19.4 Mechanism of Concentration of the Filtrate

Mammals have the ability to produce a concentrated urine. The Henle’s loop and vasa recta play a significant role in this. The flow of filtrate in the two limbs of Henle’s loop is in opposite directions and thus forms a counter current.

The flow of blood through the two limbs of vasa recta is also in a counter current pattern. The proximity between the Henle’s loop and vasa recta, as well as the counter current in them help in maintaining an increasing osmolarity towards the inner medullary interstitium, i.e., from 300 mOsmolL–1 in the cortex to about 1200 mOsmolL–1 in the inner medulla.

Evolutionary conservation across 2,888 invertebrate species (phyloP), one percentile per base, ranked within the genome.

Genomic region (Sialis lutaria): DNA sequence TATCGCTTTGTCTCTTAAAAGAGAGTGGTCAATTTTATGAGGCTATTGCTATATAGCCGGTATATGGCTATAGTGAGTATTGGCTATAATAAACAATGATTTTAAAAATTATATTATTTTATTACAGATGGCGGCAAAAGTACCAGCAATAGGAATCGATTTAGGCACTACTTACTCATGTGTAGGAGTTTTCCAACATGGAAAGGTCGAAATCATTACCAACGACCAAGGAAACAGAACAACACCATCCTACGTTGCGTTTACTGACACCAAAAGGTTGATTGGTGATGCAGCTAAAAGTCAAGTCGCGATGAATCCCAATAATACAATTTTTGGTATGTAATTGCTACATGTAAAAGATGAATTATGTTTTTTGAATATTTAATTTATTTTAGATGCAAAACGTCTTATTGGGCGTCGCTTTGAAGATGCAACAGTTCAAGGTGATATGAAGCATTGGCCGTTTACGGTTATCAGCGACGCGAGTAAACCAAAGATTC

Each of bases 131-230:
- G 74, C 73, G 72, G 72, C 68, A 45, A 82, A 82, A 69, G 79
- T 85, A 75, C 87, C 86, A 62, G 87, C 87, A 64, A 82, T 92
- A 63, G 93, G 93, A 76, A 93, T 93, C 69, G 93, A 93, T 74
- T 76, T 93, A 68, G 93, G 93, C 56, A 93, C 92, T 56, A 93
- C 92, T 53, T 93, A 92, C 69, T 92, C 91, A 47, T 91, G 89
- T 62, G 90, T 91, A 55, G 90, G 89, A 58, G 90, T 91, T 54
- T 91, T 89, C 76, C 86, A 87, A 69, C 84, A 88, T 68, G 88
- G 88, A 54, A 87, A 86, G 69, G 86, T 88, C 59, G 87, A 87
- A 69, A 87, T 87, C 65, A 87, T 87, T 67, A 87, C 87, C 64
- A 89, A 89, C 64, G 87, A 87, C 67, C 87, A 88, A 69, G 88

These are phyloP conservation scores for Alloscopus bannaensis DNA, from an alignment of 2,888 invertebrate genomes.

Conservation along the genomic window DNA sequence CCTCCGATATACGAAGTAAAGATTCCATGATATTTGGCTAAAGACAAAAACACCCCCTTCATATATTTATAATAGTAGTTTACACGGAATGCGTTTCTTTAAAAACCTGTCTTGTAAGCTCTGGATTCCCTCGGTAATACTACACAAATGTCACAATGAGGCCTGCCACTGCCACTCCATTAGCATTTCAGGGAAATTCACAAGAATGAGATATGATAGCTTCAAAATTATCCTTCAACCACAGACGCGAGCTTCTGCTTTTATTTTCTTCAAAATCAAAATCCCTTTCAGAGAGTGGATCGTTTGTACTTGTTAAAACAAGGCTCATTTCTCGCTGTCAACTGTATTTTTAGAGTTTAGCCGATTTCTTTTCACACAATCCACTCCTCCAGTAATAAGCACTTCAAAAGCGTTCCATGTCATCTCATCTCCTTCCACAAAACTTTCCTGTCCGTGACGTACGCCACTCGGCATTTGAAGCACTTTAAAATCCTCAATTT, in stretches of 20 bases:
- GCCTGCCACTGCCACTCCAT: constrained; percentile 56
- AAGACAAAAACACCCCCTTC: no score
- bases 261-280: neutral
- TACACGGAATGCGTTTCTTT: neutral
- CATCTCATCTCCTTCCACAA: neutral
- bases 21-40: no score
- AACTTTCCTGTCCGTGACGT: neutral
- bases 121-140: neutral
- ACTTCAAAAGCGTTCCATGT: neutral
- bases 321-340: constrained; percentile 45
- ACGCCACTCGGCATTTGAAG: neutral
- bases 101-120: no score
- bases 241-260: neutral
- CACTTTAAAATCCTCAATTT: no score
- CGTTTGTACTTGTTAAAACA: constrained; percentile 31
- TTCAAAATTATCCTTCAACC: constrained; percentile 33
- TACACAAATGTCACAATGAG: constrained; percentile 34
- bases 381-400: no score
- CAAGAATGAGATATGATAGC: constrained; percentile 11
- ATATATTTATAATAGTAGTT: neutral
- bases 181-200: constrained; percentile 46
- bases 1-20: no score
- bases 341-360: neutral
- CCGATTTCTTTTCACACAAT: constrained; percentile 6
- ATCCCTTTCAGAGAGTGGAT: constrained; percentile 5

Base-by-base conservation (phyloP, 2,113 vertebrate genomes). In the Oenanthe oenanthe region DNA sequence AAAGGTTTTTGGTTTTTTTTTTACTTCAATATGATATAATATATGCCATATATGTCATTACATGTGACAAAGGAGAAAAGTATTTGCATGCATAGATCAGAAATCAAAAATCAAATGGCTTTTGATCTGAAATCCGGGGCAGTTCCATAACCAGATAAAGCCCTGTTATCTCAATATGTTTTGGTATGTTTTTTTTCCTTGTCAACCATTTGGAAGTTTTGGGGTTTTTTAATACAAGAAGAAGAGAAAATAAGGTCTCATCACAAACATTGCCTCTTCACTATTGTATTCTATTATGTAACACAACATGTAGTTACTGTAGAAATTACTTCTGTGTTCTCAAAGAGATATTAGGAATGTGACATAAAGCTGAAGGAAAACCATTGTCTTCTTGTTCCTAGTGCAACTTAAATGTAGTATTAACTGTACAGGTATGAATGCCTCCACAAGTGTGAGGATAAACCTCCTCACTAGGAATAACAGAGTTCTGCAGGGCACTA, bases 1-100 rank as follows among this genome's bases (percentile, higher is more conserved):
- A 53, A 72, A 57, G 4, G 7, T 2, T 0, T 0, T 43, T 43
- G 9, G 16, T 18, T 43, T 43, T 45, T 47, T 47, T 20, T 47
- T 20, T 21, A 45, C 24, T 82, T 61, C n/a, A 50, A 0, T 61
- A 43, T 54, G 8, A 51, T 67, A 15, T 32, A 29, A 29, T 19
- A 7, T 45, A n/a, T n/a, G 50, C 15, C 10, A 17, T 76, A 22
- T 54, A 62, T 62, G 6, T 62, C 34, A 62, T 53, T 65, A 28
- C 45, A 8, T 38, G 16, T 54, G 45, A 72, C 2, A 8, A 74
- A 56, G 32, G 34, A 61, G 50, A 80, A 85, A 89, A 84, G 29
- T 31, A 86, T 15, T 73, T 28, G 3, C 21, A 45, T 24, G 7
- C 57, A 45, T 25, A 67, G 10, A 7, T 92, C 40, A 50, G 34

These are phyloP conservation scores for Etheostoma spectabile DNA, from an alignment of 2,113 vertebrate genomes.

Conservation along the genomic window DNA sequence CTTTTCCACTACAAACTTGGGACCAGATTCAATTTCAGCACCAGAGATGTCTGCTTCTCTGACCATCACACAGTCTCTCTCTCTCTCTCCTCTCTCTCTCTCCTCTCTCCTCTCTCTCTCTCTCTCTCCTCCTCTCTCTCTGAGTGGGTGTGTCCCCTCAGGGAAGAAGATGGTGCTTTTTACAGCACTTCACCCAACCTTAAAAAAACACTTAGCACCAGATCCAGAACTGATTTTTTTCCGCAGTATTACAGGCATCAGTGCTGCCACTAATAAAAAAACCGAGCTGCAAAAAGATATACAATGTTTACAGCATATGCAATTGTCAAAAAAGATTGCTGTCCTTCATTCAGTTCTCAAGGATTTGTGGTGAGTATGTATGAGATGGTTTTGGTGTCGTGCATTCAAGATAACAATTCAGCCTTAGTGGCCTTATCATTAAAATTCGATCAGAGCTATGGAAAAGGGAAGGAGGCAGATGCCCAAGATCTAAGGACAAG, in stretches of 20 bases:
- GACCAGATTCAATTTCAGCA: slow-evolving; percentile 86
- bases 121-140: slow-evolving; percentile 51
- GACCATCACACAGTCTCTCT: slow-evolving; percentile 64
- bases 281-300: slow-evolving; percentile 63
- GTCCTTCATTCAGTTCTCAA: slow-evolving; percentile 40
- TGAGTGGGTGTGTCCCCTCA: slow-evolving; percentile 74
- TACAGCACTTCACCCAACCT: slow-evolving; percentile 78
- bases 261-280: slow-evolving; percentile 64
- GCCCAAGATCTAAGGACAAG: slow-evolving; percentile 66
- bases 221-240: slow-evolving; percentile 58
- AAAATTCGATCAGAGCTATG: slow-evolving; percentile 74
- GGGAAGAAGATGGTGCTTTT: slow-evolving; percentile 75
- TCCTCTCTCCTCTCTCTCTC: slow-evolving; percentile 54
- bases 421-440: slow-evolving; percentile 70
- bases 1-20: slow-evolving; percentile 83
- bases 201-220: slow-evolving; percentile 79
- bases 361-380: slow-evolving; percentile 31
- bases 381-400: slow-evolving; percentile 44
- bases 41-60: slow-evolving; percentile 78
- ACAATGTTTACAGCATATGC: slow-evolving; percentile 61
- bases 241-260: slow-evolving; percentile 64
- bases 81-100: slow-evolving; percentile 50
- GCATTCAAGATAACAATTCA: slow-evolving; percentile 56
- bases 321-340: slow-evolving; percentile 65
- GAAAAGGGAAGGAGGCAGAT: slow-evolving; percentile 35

This gradient is mainly caused by NaCl and urea. NaCl is transported by the ascending limb of Henle’s loop which is exchanged with the descending limb of vasa recta.

NaCl is returned to the interstitium by the ascending portion of vasa recta. Similarly, small amounts of urea enter the thin segment of the ascending limb of Henle’s loop which is transported back to the interstitium by the collecting tubule.

The above described transport of substances facilitated by the special arrangement of Henle’s loop and vasa recta is called the counter current mechanism. This mechanism helps to maintain a concentration gradient in the medullary interstitium.

Presence of such interstitial gradient helps in an easy passage of water from the collecting tubule thereby concentrating the filtrate (urine). Human kidneys can produce urine nearly four times concentrated than the initial filtrate formed.

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